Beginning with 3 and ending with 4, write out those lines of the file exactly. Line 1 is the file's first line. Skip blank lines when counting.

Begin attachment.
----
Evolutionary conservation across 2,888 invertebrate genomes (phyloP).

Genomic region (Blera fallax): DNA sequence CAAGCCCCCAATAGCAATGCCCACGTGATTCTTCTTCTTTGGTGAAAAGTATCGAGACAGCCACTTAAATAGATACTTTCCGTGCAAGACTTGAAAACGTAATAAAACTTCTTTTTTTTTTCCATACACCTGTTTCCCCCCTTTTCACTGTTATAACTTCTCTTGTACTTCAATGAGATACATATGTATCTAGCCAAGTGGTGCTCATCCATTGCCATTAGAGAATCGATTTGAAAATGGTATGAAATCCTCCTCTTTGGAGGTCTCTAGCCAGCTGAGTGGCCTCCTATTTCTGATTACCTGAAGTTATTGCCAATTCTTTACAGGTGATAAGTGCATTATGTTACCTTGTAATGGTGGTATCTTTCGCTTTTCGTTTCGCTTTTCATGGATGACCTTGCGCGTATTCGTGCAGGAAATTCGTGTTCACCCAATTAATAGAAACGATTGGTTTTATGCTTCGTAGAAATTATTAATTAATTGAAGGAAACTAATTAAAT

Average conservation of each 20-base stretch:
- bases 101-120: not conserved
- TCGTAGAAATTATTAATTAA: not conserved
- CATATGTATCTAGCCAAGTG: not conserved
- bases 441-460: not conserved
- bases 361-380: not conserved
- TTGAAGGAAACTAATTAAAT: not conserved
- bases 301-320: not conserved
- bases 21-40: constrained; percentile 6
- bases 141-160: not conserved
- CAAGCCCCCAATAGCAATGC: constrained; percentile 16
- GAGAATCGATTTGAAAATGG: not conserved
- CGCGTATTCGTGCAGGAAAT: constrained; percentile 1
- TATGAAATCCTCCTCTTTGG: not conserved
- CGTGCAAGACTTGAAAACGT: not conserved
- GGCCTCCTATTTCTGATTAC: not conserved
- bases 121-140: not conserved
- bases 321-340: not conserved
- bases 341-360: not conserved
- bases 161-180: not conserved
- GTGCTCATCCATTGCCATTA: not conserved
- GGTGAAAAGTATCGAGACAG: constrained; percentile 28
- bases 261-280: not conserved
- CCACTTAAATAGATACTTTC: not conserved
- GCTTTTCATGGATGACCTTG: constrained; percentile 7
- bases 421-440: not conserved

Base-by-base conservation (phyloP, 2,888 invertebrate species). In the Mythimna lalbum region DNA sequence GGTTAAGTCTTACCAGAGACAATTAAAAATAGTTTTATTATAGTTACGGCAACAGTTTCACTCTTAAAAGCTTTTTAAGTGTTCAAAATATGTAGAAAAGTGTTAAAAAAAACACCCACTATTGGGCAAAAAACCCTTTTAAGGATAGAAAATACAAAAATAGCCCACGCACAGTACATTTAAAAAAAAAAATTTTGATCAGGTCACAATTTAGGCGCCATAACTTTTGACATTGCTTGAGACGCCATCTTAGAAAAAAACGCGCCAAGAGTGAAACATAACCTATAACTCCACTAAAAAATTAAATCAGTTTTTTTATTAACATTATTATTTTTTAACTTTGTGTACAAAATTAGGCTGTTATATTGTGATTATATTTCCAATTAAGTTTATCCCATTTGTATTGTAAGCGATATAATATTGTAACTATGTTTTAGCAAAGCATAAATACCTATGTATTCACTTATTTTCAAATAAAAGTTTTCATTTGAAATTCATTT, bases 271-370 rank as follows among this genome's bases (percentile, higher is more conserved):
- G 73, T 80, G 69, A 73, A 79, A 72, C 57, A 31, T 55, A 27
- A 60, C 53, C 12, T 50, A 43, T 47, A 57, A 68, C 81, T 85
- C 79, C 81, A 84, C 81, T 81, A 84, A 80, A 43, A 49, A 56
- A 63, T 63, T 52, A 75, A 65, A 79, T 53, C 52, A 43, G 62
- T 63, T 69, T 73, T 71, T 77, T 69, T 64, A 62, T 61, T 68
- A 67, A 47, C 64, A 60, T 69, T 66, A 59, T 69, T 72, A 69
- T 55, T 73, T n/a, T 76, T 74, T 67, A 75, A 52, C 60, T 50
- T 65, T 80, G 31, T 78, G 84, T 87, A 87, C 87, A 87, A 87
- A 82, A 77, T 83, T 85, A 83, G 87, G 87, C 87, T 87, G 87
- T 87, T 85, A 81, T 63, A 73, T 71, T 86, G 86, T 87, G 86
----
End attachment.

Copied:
Average conservation of each 20-base stretch:
- bases 101-120: not conserved